Mgahinga Gorilla National Park
Mgahinga Gorilla National Park Uganda
Mgahinga Gorilla National Park
Mgahinga Gorilla National Park

Mgahinga Gorilla National Park has a size of 33.7 km2 making it Uganda’s smallest national park. The park takes its name from “Gahinga” the local word for the piles of volcanic stones cleared from farmland at the foot of the volcanoes. The British administration declared the area’s game sanctuary in 1930, it was gazetted as a National park in 1991.

Mgahinga has one habituated trans-boundary gorilla group called The Batwa who were self-sufficient and visitors can learn the secrets of the forest with the aid of a batwa guide.

Mgahinga Gorilla National Park sits high in the clouds, at an altitude of between 2,227m and 4,127m as its name suggests, it was created to protect the rare mountain gorillas that inhabit its dense forests, and it is also an important habitat for the endangered golden monkey.

As well as being important for wildlife, the park also has a huge cultural significance, in particular for the indigenous Batwa pygmies. This tribe of hunter-gatherers was the forest’s “first people”, and their ancient knowledge of its secrets remains unrivalled.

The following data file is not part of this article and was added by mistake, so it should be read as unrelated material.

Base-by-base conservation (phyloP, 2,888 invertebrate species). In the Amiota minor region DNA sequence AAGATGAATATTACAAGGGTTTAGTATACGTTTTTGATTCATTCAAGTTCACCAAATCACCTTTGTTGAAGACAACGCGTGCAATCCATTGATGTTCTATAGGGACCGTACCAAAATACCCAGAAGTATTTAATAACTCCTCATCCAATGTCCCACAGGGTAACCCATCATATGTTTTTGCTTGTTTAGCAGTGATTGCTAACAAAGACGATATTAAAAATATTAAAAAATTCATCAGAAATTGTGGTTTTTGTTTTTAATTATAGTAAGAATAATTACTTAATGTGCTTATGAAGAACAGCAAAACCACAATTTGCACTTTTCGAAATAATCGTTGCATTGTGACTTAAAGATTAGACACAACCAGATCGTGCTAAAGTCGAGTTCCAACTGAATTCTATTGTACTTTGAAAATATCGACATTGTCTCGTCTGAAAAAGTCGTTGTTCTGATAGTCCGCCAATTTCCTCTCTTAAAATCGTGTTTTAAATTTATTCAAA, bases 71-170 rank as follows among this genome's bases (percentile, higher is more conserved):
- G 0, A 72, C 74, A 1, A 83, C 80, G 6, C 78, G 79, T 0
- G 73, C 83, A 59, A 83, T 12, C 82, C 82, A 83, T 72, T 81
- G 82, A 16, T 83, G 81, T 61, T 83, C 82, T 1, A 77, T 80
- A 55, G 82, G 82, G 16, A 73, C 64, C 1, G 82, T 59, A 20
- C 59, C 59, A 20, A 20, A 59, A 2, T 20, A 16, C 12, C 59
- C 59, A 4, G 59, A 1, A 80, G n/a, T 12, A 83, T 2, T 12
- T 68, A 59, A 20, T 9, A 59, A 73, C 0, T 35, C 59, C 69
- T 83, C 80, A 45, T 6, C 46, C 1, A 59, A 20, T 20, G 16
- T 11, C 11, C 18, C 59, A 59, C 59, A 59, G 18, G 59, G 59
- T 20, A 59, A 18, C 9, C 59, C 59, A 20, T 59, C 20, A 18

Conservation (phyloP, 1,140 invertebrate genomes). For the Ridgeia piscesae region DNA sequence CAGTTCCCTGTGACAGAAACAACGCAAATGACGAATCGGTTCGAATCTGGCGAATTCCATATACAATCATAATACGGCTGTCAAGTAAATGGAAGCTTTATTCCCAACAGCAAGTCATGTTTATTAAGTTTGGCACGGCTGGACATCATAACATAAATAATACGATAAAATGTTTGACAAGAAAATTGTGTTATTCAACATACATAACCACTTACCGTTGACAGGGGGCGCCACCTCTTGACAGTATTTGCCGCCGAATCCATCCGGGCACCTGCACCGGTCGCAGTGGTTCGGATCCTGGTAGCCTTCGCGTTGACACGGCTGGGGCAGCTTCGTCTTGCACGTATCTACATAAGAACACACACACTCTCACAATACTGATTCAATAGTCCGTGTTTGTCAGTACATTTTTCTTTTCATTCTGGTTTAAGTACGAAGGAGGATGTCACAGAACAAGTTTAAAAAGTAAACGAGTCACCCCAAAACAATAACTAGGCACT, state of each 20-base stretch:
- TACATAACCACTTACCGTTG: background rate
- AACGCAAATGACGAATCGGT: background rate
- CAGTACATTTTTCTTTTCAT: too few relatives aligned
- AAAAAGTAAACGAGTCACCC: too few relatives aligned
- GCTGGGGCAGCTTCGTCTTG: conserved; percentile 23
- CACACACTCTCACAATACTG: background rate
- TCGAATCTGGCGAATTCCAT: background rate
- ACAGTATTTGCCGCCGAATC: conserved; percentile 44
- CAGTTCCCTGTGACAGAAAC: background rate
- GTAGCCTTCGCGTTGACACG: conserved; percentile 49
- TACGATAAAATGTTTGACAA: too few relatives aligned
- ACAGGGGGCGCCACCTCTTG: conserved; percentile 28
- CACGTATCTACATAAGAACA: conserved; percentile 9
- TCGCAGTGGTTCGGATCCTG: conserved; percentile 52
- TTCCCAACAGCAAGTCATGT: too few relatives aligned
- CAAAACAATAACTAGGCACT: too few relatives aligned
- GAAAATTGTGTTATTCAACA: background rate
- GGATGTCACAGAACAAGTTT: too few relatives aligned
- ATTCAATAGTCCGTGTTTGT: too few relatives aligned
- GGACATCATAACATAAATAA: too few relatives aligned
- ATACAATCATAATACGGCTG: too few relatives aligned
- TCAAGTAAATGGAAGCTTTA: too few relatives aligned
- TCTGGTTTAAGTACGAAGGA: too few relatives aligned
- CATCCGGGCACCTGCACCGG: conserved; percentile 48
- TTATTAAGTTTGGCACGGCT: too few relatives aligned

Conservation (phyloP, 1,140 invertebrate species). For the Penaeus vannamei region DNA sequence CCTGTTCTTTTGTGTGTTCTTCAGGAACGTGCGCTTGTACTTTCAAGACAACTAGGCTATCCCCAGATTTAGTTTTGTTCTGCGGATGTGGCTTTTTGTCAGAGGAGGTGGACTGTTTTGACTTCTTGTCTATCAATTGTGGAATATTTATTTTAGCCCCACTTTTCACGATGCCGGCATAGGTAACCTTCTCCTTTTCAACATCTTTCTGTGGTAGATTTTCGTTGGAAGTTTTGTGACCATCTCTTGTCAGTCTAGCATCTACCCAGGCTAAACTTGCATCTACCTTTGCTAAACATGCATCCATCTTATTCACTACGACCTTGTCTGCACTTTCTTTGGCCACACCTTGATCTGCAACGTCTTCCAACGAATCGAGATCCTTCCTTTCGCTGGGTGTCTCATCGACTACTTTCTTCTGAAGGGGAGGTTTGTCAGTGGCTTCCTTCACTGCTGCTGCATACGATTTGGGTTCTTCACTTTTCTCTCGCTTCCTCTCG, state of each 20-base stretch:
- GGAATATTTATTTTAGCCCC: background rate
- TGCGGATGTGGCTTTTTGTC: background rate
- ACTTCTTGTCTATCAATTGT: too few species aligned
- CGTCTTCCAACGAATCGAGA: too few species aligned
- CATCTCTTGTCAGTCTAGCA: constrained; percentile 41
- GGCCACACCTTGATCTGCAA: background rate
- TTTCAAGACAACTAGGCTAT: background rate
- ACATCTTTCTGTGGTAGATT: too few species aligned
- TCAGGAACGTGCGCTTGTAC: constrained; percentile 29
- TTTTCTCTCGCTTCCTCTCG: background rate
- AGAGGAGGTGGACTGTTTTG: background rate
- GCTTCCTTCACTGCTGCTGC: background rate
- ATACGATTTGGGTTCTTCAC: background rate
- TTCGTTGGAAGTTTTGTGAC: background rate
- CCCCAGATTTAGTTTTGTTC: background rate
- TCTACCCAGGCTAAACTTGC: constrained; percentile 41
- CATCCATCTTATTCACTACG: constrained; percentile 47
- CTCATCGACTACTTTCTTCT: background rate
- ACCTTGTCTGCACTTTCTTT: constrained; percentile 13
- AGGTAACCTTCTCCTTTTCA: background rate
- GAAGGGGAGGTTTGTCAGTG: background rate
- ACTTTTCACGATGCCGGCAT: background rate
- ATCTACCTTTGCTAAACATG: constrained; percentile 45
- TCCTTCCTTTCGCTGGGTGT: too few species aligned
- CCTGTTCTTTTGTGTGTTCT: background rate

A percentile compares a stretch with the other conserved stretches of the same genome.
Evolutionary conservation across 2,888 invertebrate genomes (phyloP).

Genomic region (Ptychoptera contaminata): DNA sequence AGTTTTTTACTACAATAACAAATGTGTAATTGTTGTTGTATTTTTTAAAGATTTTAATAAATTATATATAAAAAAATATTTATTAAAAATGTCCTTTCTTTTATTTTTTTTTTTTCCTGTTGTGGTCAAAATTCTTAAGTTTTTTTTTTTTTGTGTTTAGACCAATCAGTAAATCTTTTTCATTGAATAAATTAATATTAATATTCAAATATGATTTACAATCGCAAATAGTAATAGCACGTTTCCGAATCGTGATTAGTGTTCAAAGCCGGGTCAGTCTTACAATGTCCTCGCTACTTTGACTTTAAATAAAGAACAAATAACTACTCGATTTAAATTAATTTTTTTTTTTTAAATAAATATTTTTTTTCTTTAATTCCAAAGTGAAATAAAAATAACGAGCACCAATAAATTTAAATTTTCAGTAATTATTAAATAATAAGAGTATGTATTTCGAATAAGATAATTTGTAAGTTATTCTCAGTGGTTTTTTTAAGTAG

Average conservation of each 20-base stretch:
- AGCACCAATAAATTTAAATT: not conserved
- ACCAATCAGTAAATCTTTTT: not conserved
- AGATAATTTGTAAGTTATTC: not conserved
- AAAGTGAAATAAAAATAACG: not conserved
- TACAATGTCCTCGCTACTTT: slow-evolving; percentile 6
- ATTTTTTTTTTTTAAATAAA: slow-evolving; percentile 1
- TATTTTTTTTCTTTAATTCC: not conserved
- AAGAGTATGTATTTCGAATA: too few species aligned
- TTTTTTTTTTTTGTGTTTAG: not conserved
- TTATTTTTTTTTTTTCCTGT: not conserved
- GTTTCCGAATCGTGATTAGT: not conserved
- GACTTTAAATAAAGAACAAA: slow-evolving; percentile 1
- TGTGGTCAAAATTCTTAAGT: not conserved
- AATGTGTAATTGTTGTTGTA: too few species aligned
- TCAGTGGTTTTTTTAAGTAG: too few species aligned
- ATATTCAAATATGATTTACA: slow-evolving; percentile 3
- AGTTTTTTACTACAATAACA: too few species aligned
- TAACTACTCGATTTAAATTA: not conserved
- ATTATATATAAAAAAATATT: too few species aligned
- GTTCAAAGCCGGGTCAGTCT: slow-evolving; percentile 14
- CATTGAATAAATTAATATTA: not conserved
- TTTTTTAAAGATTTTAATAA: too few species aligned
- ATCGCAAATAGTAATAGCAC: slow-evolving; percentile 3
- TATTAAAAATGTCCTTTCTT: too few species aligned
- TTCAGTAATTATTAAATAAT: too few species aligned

Mgahinga’s most striking features are its three conical, extinct volcanoes, part of the spectacular Virunga Range that lies along the border region of Uganda, Congo and Rwanda.  Mgahinga  National Park forms part of the much larger Virunga conservtion area which includes adjacent parks in these countries. The volcanoes’ slops contain various eco-systems and are biologically diverse, and their peaks provide a striking backdrop to this gorgeous scenery.

Mgahinga Gorilla National Park is home to the habituated Nyakagezi gorilla group- afairly nomadic bunch that have been known to cross the border into Rwanda and the Congo. The family includes the lead silverback Bugingo who is around 50 years old and father to most of the group; his silverback sons, Mark and Marfia; and two blackbacks, Rukundo and Ndubgutse, who love to pose and play in the trees. The two females, Nshuti and Nyiramwiza, both have babies Furraha and Nkanda respectively.

Mgahinga National Park is home to 76 species of mammals, although they are difficult to glimpse in the wild forest vegetation. They include giant forest hogs, bush pigs, forest buffaloes, elephants, bushbucks, golden cats, side striped jackals, black fronted duikers and South African pocupines.